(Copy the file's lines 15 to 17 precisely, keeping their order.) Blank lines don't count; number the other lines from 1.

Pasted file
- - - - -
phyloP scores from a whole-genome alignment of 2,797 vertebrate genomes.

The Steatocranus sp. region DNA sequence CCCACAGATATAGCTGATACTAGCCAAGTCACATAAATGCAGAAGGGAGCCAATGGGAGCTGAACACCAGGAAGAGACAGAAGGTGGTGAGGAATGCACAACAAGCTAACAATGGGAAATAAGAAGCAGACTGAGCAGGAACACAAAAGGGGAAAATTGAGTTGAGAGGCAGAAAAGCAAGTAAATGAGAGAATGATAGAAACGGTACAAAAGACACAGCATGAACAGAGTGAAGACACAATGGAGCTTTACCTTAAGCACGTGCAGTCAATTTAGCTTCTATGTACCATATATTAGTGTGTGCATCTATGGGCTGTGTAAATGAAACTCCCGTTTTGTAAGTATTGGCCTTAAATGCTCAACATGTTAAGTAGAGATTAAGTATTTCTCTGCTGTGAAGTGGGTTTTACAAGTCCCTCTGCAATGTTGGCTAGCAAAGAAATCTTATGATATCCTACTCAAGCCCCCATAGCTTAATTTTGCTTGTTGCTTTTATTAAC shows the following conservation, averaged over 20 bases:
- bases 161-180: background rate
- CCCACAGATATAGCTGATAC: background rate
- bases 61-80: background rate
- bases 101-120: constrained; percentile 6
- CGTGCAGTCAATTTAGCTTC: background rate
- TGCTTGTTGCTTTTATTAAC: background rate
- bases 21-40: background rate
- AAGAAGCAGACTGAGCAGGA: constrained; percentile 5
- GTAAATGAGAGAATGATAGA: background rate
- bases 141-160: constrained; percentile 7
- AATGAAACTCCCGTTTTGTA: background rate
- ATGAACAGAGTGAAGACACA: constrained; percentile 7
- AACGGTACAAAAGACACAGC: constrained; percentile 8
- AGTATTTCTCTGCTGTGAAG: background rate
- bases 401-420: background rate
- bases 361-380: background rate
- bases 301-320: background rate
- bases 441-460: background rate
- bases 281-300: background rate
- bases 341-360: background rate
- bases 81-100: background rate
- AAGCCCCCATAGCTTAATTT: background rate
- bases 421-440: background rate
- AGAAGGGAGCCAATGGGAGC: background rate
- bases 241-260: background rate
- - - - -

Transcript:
- AACGGTACAAAAGACACAGC: constrained; percentile 8
- AGTATTTCTCTGCTGTGAAG: background rate
- bases 401-420: background rate